“My grandfather’s name was Emmeric Brunét. My grandmother on my mother’s side is Adelaide Lacaste. This is the letter my grandfather left for her, and is also what the abstract refers to. Please, Mistress Dungaroon, can you tell me? Did my mother Lara and you share the same mother? And is Adelaide Lacaste still alive?”

Bella carefully looked over everything. A few minutes later she said, “I barely remember my mother. I do recall she was fond of a bard named Emmeric (of her many dalliances), which annoyed my father to no end. My mother’s history before she married my father I don’t know much, but afterward…” She paused a bit, “to be straight with you, Em, she could have had a dozen children and I would never have known. You see, she left my father – for good reason – but she also left me alone with him and didn’t bother to come back when he passed. Responsibility was not her forté. Adventuring, society, partying, and self-indulgence is. I last saw her maybe ten years ago, when Elemix was only ten, when she gifted me with the money to start my business. She called it an apology. I called it too late. I took her money anyway – she owes much more. I can’t imagine what she did to your mother.”

She took off a locket and opened it. “This is what she looked like when she married my father. She is much older now. I carry this not in memory of the woman who gave me birth, but as a warning never to be her. If she had a child by Emmeric and you are the daughter of that child, then seeking her out may give you more pain and sorrow than answers. She does still live though.”

Emmeline looked down at the table unhappily. “My uncle is interested only in marrying me off to whoever will take my dowry and give the land back to him. I suppose the old fool has no idea that if he had just left me alone until I was 21 I would have handed it all to him simply because he’s the only family I knew. But he’s sent kidnappers, and arranged so many marriages none of them could possibly be legal anymore, and worse, some of those people have also taken to sending thugs, mercenaries and who knows what else after me. I’ve been assaulted and forced to defend myself multiple times over the past couple months and it needs to stop before someone really gets hurt. Other than the would-be kidnappers, I mean. Lady Rivanon says I have enough now to get my uncle to stop through legal means, but I’m concerned he’ll just find another way.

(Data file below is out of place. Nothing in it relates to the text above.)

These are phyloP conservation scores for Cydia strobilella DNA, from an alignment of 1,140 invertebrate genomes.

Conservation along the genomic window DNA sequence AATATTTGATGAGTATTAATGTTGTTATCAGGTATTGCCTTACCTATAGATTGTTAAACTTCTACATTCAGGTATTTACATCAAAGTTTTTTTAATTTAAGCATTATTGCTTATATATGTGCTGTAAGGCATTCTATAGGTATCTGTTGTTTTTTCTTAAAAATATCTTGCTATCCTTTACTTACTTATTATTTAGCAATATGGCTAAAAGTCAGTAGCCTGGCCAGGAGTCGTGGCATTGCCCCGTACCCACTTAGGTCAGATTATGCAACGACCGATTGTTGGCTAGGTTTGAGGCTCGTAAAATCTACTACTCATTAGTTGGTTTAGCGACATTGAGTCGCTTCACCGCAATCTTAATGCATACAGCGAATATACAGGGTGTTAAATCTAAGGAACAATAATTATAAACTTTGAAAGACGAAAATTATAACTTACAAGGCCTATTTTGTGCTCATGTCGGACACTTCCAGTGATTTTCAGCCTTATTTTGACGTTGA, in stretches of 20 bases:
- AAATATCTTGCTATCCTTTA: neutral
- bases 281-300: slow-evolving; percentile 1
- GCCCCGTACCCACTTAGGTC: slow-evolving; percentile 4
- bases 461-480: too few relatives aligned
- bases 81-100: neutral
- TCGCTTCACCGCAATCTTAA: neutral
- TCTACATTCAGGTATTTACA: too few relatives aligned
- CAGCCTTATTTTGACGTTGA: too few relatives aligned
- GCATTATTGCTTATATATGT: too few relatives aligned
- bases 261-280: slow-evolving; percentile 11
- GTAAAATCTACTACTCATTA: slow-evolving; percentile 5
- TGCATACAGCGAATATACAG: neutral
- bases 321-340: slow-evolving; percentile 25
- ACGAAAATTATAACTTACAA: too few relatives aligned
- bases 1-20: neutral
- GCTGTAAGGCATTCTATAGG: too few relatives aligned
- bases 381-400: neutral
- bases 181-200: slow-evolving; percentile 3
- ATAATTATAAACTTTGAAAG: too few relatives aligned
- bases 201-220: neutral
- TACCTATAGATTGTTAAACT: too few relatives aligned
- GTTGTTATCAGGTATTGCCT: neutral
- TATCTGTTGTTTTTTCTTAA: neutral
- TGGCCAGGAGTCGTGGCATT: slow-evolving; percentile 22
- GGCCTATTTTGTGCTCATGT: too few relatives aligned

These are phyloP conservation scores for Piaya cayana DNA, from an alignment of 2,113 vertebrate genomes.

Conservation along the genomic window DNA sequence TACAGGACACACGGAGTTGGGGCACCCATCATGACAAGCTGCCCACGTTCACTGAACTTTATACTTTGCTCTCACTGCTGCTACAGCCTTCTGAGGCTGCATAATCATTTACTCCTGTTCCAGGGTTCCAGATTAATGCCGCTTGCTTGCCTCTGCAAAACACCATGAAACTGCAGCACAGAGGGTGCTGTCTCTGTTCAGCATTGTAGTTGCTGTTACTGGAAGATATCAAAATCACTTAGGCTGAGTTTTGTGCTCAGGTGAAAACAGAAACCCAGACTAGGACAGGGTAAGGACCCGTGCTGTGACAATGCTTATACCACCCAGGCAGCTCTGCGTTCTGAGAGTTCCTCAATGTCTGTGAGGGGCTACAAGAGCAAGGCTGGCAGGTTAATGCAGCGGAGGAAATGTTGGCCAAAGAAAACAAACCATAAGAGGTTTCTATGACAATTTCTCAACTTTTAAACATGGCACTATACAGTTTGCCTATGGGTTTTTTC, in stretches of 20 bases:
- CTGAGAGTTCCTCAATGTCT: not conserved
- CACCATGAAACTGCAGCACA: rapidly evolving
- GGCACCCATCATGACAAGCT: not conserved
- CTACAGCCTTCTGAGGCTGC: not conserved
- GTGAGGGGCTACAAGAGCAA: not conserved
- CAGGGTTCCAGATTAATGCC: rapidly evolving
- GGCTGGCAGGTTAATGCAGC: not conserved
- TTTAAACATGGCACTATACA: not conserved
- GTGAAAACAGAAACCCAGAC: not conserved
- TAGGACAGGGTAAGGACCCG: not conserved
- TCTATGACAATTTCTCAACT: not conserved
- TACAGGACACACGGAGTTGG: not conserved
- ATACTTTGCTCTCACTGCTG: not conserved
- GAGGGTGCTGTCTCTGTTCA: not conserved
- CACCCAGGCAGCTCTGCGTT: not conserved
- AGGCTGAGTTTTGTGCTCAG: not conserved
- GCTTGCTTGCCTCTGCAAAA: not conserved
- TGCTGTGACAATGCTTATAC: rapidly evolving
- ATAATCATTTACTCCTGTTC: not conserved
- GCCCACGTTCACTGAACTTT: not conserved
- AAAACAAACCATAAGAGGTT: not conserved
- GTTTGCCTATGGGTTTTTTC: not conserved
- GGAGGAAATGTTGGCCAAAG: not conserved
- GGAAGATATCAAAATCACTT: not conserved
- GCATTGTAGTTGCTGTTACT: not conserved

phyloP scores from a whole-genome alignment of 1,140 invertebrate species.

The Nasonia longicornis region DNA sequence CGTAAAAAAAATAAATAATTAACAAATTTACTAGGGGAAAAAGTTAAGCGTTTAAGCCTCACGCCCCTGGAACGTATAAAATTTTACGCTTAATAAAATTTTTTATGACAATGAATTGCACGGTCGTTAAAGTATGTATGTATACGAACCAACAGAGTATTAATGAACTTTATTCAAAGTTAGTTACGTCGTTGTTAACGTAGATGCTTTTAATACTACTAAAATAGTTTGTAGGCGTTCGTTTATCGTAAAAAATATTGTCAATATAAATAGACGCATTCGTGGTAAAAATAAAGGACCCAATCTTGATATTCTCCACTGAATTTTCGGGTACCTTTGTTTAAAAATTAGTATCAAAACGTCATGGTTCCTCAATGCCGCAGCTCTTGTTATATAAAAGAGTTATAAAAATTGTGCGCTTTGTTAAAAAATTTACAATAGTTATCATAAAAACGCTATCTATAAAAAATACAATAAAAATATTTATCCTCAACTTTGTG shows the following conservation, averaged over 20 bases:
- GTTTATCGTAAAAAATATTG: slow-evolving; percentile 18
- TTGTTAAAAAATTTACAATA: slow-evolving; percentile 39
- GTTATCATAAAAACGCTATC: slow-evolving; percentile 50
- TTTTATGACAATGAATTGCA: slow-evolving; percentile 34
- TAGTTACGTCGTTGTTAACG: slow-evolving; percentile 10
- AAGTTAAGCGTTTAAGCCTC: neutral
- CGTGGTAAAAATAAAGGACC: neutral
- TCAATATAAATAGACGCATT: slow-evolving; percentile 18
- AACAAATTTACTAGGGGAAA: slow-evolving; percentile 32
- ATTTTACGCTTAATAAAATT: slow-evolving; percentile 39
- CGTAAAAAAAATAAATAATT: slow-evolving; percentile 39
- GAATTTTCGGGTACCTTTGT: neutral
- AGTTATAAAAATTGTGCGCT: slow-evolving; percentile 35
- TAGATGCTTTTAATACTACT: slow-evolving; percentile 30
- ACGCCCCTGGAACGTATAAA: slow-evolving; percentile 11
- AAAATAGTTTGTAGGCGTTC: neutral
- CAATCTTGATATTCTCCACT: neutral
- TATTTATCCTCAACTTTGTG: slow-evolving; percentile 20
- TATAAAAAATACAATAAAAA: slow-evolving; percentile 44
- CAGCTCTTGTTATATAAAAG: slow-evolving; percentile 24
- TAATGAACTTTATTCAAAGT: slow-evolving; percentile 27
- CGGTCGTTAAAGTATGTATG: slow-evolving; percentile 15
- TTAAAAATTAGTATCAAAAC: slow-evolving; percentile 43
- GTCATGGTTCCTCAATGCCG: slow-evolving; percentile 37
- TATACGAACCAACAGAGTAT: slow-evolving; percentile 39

“In truth, I don’t blame him for wanting to secure his own financial future for himself and his own family. But the way he’s going about it is offensive and really dangerous – to me personally and those around me. So, if there is any chance that meeting Adelaide Lacaste might put an end to this once and for all, I must do it.”

“I do not know about your uncle, but the ‘Countessa’ Adela de Portreaux is findable,” Bella replied.

“I’ve heard of her,” Rivanon spoke up, “she’s a society matron who hosts exclusive parities and is mysterious patron of many artists and bards. She styles herself as the ‘troubadour of romantic love and romance.’ I’ve never met her though.”

Emmeline wondered if Adela might like her song about the summer festival. “Actually it sounds like she might be sympathetic toward a young woman seeking to avoid unwanted arranged marriages…” She ventured a hopeful smile. “You have been very helpful, Mistress Dungaroon, and you have my thanks.”

“It was nice to meet you as well. Elemix intends to invite you over for dinner soon, just so you are aware,” Bella replied. “Just be wary when it comes to Adelaide.”

“I will. Thank you again for your time. I look forward to seeing you again soon,” Emmeline said.

“I do as well. Perhaps we can talk about your mother, should Adelaide confirm your suspicions. Take care. Oh, I should tell you Elemix is at my shop right now working on some potions. He was planning to do some research at the Library later this afternoon.” She writes a quick note, “here is the address. Take care.”

Leaving the cafe, Rivanon said, “Well shall we?”

Emmeline smiled and nodded. “We shall.”